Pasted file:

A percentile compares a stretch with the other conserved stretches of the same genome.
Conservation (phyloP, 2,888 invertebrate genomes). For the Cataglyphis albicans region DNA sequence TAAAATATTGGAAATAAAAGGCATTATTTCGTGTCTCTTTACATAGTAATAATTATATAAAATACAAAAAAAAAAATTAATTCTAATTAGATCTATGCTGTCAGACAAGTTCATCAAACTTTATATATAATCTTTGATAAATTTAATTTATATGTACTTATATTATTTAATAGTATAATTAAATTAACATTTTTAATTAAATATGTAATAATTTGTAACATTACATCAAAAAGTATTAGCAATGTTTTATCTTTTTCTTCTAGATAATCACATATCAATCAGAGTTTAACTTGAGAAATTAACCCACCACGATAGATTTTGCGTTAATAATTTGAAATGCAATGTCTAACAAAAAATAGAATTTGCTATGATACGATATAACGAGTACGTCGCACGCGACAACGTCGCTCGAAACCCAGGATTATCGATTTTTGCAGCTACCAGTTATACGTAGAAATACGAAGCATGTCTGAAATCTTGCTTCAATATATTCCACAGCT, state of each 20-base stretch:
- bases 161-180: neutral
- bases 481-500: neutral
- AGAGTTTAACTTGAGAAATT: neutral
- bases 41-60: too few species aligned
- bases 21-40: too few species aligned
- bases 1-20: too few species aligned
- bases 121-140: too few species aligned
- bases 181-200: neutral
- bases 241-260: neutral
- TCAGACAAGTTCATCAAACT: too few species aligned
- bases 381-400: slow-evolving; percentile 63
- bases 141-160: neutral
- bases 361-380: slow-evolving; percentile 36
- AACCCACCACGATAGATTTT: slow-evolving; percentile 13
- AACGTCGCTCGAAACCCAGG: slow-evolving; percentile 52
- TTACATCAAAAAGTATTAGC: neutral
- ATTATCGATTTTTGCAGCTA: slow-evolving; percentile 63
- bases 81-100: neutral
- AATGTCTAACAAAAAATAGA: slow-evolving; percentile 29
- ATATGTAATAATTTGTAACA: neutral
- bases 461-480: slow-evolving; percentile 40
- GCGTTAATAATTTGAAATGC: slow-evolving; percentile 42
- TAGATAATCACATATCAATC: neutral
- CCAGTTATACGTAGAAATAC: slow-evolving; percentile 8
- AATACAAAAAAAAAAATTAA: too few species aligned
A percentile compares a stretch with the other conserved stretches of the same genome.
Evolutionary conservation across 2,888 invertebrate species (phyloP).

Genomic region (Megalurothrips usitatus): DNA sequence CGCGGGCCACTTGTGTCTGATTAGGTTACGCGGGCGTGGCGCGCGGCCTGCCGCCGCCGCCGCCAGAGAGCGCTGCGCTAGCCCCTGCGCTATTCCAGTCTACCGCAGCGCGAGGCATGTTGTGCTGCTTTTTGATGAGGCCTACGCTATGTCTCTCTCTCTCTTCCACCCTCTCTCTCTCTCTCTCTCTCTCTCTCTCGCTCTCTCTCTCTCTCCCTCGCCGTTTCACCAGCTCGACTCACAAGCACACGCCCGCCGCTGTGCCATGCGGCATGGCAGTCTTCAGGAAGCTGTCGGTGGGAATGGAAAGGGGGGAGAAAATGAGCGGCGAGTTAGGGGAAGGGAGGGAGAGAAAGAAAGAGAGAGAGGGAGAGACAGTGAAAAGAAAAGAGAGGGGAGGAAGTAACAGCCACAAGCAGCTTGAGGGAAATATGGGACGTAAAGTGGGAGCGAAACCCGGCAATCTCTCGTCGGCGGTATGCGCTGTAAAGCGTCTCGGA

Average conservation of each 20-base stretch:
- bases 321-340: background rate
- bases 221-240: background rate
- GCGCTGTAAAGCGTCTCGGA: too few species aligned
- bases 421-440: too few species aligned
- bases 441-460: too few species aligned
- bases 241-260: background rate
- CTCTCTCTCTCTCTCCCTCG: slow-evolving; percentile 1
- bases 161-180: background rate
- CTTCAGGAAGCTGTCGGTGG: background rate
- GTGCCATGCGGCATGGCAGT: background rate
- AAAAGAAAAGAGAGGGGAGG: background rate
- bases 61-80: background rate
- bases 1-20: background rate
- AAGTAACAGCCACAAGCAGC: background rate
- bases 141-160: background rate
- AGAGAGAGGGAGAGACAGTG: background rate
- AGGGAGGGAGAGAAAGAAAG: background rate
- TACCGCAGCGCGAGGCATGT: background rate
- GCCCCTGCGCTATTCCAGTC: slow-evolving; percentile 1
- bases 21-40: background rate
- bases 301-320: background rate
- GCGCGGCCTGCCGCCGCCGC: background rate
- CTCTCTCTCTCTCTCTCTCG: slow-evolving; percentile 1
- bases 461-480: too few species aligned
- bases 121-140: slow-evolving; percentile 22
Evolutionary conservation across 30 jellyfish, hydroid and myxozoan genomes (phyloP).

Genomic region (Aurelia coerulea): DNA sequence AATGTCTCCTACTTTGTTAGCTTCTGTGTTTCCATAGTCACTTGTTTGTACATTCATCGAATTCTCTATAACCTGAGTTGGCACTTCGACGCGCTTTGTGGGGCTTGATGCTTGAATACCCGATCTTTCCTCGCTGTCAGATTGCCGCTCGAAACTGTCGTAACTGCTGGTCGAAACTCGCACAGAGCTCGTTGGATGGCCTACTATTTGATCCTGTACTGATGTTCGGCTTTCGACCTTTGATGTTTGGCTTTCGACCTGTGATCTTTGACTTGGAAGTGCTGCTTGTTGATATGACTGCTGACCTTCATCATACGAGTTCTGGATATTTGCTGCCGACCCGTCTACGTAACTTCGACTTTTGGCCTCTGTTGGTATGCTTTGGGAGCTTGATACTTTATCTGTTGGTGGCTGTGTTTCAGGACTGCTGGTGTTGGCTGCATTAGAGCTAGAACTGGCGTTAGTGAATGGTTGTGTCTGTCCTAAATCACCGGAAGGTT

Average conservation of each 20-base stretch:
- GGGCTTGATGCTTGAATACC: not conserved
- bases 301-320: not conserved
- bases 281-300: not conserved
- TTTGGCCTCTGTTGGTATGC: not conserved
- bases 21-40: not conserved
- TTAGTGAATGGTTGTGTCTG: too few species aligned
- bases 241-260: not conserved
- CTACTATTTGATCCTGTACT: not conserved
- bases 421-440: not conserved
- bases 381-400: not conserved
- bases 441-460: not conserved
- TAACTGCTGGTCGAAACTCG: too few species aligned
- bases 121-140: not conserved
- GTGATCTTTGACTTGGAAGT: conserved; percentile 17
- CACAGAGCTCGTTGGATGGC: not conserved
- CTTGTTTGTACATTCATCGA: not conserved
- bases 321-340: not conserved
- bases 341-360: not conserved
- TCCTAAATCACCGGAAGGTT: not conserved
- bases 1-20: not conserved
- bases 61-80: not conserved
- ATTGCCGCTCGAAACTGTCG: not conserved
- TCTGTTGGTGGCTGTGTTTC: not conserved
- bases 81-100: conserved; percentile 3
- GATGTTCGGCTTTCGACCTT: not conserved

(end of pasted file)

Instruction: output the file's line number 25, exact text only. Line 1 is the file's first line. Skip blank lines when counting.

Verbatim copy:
- TAGATAATCACATATCAATC: neutral